Icon Profiles

Rep. Joseph H. Rainey, a prominent Reconstruction leader

America’s simmering discord, its factions of democracy and intolerance ever at odds, exploded last week in mob violence at the Capitol Building.
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Zelia Page Breaux: A music teacher who mentored Ralph Ellison

One of the longest entries in “The Achieving Black Woman in Oklahoma, Past and Present” edited by Etta Perkins, Christine Pappas and R. Darcy is on Zelia Page Breaux (1880-1956).
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Dr. Oliver Cromwell Cox, a cogent arbiter of class, race and caste

If nothing else, Isabel Wilkerson’s bestseller Caste: The Origins of Our Discontents, has resurrected a longstanding debate among scholars about the relevance of the term, particularly when caste was defined by the sociologist Oliver Cromwell Cox.
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Aileen Cole Stewart, a Black nurse during WW I and the 1918 pandemic

A little more than a century ago in 1918, the same year the U.S. entered World War II, the Spanish influenza swept across the nation like it’s doing today.
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Elizabeth Carter Brooks, architect and women’s club leader

In recent columns male African American architects such as Vertner Handy and George Washington Foster have been featured.
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Black architectural forerunner, George Washington Foster, Jr.

Several years ago after featuring the famed architect Vertner Tandy in this column, we promised to profile his partner one day.
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Virginia Proctor Powell Florence, her degree in library science a first for a Black woman

There are hundreds of notable African American women librarians in the nation’s history, including Jean Blackwell Hutson, Regina Anderson Andrews, Dorothy Porter Wesley and Clara Stanton Jones, all of whom have been featured in this column.
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Harun Kofi Wangara (Harold G. Lawrence), a gifted teacher and historian

A week or so ago, while researching the life and times of the late poet Naomi Long Madgett, I came across the name of Harold Lawrence
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James P. Ball, a Black pacesetter in photography

Many years before Gordon Parks, and even James Van Der Zee set their cameras and focused their lens on Black life, James Presley Ball had already captured treasured moments in his daguerreotype photography.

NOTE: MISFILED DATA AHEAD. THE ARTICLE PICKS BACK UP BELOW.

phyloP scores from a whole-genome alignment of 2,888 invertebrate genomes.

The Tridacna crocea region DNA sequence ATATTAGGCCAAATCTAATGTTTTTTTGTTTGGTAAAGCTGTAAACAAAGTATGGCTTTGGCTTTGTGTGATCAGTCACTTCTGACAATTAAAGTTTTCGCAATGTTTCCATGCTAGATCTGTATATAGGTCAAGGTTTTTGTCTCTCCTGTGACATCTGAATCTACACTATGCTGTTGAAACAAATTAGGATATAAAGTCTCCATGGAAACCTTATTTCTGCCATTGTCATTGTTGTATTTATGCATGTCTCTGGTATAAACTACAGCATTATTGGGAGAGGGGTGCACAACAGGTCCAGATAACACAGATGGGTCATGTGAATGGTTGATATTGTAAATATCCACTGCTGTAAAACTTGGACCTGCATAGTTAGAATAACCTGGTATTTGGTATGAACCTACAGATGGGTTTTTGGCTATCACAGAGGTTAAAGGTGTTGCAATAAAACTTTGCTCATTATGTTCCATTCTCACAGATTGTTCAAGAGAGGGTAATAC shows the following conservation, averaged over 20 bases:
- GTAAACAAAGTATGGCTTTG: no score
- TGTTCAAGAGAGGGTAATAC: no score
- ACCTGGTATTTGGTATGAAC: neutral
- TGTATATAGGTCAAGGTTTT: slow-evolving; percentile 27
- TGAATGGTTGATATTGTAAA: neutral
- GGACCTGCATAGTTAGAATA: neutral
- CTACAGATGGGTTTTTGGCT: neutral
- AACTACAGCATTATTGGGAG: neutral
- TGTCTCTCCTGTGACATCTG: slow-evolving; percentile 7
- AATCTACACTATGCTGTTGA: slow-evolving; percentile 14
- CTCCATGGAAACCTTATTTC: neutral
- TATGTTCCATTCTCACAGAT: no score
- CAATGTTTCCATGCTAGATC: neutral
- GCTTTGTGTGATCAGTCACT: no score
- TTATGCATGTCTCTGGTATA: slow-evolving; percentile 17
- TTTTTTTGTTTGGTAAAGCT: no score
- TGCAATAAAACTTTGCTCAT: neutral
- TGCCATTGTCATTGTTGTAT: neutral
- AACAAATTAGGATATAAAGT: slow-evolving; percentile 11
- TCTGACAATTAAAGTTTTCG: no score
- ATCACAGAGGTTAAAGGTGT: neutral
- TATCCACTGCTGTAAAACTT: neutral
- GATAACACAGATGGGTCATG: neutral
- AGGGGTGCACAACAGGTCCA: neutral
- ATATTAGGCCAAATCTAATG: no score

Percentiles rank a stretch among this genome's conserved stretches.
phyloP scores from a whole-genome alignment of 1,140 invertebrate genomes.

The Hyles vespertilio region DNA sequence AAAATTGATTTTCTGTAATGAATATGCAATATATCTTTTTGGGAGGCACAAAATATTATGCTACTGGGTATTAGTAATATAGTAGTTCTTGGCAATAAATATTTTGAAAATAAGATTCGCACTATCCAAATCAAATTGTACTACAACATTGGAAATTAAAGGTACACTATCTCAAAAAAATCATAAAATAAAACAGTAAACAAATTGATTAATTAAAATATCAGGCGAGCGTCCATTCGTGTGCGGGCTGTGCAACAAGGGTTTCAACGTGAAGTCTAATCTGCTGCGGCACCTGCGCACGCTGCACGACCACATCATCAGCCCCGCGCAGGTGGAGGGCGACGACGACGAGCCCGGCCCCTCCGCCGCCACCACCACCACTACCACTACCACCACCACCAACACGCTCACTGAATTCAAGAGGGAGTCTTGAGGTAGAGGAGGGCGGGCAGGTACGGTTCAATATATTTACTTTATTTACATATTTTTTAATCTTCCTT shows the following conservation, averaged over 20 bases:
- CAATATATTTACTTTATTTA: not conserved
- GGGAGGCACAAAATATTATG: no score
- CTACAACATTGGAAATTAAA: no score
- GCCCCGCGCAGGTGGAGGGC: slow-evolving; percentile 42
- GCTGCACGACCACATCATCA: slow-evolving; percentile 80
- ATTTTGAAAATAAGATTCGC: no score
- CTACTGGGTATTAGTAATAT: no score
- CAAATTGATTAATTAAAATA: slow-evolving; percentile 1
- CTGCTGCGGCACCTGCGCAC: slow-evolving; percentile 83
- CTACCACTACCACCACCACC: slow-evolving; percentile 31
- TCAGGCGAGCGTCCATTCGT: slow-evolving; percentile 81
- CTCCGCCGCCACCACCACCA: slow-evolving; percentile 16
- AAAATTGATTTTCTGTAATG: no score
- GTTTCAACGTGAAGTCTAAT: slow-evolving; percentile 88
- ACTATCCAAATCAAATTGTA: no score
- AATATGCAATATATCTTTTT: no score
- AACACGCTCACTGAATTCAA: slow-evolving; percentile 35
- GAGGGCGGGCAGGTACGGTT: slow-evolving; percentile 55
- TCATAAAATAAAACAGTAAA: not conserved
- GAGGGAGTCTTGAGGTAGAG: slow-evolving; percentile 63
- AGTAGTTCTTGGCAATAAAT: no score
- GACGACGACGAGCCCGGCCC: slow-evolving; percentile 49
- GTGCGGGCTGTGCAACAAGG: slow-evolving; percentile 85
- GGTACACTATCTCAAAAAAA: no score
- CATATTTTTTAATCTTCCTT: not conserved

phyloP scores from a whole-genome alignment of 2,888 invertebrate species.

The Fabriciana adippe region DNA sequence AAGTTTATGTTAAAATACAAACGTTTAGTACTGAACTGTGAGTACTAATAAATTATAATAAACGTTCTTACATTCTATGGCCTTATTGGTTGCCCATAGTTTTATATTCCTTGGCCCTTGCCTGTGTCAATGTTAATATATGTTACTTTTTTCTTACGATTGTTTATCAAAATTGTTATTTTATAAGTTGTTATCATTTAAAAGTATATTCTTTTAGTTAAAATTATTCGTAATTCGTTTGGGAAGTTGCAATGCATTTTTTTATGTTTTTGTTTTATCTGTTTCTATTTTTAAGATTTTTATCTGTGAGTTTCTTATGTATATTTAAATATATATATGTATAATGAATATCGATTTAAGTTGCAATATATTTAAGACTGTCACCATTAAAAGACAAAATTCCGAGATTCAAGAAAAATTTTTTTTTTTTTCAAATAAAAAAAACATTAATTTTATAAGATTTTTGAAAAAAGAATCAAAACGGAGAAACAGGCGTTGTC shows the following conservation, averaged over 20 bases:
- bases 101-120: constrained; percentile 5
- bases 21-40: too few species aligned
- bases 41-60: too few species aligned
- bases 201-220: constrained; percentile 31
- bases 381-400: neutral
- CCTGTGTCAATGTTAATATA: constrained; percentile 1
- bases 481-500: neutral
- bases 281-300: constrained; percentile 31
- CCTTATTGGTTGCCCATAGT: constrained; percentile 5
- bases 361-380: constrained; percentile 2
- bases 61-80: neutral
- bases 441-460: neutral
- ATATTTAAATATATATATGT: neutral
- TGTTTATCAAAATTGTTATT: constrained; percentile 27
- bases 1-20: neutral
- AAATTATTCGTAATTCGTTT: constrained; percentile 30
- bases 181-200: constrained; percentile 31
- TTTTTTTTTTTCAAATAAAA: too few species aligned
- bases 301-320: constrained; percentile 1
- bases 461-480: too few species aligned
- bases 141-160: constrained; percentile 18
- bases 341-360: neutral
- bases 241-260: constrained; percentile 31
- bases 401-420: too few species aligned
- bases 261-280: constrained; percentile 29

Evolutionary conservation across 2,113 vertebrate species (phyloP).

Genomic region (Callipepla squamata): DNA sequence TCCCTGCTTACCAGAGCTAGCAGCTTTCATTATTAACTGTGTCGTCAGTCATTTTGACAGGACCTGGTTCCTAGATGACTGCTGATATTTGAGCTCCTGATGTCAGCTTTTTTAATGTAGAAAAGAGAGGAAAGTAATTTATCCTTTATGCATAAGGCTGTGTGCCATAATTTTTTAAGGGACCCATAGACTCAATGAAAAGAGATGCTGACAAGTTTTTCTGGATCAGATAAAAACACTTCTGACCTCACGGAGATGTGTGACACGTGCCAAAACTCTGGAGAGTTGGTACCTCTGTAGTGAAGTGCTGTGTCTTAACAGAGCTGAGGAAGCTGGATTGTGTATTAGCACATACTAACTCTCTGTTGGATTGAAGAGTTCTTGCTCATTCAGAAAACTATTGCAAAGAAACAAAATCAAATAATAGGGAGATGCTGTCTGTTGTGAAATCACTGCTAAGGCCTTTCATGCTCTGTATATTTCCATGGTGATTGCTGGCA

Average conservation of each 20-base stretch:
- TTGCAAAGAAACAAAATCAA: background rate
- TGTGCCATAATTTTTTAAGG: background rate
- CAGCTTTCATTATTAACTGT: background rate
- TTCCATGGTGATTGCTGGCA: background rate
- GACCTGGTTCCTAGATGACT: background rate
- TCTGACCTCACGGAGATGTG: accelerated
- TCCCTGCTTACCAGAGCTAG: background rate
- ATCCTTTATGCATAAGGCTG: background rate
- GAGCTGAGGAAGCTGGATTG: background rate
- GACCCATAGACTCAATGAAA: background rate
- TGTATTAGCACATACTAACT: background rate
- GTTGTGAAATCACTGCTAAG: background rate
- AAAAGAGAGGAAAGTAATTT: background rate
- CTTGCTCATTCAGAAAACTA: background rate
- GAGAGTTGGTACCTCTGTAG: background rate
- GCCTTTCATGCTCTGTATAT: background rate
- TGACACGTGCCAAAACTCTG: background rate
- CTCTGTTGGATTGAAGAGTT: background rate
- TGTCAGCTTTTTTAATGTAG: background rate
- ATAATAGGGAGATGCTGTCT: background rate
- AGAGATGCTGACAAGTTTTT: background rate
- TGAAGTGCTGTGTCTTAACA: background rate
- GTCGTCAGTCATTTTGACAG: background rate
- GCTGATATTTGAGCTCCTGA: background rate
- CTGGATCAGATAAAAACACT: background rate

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Josephine Ruffin, Women’s Club Pioneer

Few books chronicling African American history are without at least a mention of Josephine St. Pierre Ruffin.
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Clement Morgan, a Harvard first, attorney and activist

There is a classic photograph of 12 men, seemingly all Black, posing in front of what appears to be either Niagara Falls or a replicated background.
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Frederick C. Tillis, master musician, teacher and college administrator

Last week at the University of Massachusetts Fine Arts Center a centenary tribute for Dr. Yusef Lateef (1920-2013) was a multidimensional event, including musical performances, reflections, videos, and other artistic presentations in keeping with Lateef’s enormously creative life.
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Patrick Henry Reason, noted engraver and lithographer

Patrick Henry Reason was one of America’s earliest engravers and lithographers who was also a devout abolitionist and a leader of a fraternal order.
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Lois Mailou Jones: Visionary artist with a global perspective

When acclaim is dispensed for African American artists, Lois Mailou Jones, for the more perceptive chroniclers, is usually included, and more than just a footnot
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Lt. Colonel Charity Adams Earley, a distinguished WAC commander

When the man in the Oval Office impugned the war dead, calling them “suckers” and “losers,” it’s easy to recall the countless number of brave men and women who sacrificed their lives in the fight against an enemy.
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